|Barbara Leigh found no takers (link).|
It turned out as most had predicted. The prospect of the City Council approving a spend of $55,000 to pay for a special election to replace a City Clerk who resigned because they wanted to save $7,500 was unanimously rejected. The expense was cited as the main reason, though I suspect the potential embarrassment of such an outcome could have also played a role. I know it would have been commented upon here with zest.
Barbara Leigh Kline did give the City Council an opportunity to reflect upon the exact reasons why things went down with now former City Clerk Carillo as they did, but no elected officials rose to take the bait. Barbara's comments about the unseemliness of the way things had been handled were met with a stony silence, as are most things these days. Any viewers who had tuned into this meeting hoping for additional insight into this ongoing mystery were likely rewarded with nothing but disappointment for their efforts.
The Tattler will continue to investigate this matter, though I will admit we have not made any additional progress. All of the involved parties have now dummied up, and as of this typing seem likely to keep their lips zipped.
City Hall will soon be placing an ad in the Mountain Views News in hopes of obtaining the names of civic minded souls willing to fill the position of City Clerk through April of 2020, which is the remainder of Ms. Carillo's term. Making Treasure Henderson a prime arbiter in the disposition of this troubling matter. Given her remarkable past (link) this is an irony many long time Tattler readers might enjoy.
What the costs of this media outreach will be are unknown at this time, though it will need to be subtracted from that $7,500 bounty all are enjoying. The city has 60 days to resolve this situation according to the lawyer, so expect a media blitz to begin soon.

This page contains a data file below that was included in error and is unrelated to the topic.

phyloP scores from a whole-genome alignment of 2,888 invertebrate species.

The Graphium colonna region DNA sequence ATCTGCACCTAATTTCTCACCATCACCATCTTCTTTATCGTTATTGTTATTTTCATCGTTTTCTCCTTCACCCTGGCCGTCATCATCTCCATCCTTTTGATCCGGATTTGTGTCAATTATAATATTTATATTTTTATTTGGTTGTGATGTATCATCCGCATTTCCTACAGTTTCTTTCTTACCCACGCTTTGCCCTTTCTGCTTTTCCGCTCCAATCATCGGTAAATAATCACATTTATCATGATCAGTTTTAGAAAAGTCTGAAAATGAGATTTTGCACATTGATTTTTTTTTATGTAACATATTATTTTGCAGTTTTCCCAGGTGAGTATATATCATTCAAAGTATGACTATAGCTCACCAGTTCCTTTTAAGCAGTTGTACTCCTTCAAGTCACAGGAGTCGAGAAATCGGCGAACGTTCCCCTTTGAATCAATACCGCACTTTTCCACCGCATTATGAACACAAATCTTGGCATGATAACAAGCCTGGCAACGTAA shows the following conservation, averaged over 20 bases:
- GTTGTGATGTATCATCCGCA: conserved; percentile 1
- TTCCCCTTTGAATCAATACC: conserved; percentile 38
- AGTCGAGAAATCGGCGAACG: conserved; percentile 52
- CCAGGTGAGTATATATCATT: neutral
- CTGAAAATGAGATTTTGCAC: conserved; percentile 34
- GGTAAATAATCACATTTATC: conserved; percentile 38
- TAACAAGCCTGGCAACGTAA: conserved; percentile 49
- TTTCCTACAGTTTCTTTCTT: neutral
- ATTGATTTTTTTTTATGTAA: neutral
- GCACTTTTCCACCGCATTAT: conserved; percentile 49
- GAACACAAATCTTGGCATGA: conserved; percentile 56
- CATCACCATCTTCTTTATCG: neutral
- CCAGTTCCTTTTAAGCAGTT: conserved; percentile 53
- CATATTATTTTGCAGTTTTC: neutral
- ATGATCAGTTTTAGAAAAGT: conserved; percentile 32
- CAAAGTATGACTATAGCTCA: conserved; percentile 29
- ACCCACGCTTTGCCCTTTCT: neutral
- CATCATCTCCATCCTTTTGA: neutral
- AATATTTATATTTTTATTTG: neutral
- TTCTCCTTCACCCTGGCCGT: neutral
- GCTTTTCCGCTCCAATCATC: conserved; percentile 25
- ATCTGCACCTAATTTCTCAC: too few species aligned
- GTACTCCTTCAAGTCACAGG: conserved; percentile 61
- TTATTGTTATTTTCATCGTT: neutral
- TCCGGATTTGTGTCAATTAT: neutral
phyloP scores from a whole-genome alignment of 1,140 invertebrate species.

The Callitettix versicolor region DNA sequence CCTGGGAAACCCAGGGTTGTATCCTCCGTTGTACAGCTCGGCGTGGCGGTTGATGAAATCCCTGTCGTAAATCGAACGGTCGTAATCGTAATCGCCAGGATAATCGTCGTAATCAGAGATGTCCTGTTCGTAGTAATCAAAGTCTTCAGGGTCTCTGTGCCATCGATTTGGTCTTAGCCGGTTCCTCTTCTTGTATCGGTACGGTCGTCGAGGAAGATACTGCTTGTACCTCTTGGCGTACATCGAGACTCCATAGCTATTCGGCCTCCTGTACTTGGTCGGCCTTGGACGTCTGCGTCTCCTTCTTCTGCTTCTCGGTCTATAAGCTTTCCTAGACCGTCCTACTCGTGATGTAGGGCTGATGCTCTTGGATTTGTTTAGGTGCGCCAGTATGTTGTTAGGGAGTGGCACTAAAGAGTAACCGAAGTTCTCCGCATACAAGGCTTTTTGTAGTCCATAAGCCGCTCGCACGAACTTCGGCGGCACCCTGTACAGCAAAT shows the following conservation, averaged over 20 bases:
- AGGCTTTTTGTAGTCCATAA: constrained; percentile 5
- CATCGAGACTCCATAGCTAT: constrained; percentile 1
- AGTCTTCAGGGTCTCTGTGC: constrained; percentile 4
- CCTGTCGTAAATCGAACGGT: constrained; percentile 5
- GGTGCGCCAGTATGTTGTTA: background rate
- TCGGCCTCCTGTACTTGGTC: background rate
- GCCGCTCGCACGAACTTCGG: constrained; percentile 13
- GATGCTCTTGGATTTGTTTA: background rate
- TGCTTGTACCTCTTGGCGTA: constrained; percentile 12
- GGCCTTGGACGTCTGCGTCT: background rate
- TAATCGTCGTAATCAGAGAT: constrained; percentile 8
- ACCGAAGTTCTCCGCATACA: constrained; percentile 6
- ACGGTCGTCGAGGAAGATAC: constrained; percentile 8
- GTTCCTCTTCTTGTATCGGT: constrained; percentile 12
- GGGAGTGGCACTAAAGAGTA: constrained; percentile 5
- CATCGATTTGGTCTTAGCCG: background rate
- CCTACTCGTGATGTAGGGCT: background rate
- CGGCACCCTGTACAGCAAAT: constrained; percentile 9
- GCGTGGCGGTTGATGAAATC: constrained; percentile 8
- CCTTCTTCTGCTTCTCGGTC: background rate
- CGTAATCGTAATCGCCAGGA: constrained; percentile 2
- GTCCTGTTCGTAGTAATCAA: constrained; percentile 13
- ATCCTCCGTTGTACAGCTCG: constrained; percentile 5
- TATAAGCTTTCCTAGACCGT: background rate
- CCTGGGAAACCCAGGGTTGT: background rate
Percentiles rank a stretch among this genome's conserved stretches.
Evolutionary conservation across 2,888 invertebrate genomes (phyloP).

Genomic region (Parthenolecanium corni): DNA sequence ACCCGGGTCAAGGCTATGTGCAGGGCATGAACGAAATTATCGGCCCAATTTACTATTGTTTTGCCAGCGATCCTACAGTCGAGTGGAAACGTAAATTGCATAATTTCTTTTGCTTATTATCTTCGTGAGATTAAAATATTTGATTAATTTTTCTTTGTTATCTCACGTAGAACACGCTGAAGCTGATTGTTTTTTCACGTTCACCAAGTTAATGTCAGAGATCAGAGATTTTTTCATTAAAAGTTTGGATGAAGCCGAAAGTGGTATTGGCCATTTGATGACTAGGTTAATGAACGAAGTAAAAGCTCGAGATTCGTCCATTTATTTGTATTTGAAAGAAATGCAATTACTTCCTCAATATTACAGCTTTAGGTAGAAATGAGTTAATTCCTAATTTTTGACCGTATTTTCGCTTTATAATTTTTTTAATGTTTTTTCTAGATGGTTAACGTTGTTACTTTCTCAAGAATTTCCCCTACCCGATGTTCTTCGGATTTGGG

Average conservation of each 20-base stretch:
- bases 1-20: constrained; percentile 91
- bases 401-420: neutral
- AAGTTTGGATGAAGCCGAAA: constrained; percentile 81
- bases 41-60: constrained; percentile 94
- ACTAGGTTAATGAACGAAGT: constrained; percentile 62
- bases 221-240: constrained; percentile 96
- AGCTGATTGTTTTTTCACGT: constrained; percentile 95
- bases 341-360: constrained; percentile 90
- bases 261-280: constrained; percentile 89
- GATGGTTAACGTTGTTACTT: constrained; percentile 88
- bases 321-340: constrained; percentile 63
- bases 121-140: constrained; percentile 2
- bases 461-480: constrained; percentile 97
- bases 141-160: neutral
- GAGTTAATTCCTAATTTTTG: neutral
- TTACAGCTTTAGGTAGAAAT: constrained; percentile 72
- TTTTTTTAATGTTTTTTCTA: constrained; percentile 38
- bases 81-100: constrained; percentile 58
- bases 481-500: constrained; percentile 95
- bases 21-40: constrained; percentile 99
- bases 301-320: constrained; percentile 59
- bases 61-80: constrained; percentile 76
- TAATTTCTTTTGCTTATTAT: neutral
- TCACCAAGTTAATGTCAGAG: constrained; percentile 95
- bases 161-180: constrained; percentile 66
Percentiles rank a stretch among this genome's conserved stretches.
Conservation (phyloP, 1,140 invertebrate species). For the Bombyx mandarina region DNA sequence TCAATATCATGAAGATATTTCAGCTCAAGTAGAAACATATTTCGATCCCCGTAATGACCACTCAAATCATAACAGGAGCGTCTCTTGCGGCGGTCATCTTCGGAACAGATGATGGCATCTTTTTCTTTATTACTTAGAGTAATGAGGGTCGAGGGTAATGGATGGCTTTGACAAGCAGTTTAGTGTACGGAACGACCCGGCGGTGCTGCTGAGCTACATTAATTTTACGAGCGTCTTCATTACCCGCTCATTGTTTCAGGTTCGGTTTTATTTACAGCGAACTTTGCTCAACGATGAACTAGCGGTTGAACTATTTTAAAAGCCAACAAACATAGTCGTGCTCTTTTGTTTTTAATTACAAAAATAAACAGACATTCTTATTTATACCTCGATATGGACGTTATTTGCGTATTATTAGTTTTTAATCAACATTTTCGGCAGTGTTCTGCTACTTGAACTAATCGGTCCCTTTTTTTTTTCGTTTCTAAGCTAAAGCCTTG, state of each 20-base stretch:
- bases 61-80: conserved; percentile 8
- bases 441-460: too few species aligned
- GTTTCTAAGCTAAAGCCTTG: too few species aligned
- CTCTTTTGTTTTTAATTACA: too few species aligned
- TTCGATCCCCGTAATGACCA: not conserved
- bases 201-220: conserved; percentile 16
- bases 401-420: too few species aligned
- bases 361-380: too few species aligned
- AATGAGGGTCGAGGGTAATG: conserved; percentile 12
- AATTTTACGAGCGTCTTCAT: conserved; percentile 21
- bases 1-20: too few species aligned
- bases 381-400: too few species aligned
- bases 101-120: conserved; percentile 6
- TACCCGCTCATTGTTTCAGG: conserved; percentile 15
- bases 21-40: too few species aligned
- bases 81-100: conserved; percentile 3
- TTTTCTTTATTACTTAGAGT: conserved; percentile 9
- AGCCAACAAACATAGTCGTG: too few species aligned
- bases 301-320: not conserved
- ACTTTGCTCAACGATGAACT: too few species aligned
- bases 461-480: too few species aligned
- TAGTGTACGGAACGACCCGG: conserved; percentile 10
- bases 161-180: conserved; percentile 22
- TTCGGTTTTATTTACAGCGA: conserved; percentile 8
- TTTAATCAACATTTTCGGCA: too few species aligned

So you know, we will happily publish that ad here at no cost to the taxpayers.
Laura Aguilar, who is the Assistant City Clerk, will continue to administer all of the requirements for next April's election. With that dump the UUT measure on the ballot, the more egalitarian amongst us will continue to grapple with the uncomfortable prospect of paid city employees running an election that could have a direct effect on their personal financial well-being.
Not that I can imagine anything untoward happening in this special instance, but it could help set an uncomfortable precedent for the future.
I suppose that anyone in this city's government would ask you what other options do they have, and it is a good question. But they did bring this upon themselves. Something they couldn't admit to last night.
|Is Chief Junta Hat's head on the block?|
The Pasadena Star News has clocked in with some impressive coverage on what looks to have been quite a raucous City Council meeting there. Things have reached the boiling point, and hundreds of angry residents let the elected suits have it right between the ties. In an article titled "Tensions grow as Pasadena leaders ask for patience during inquiry into officers who broke black man’s leg" (link), here is how they broke all this down.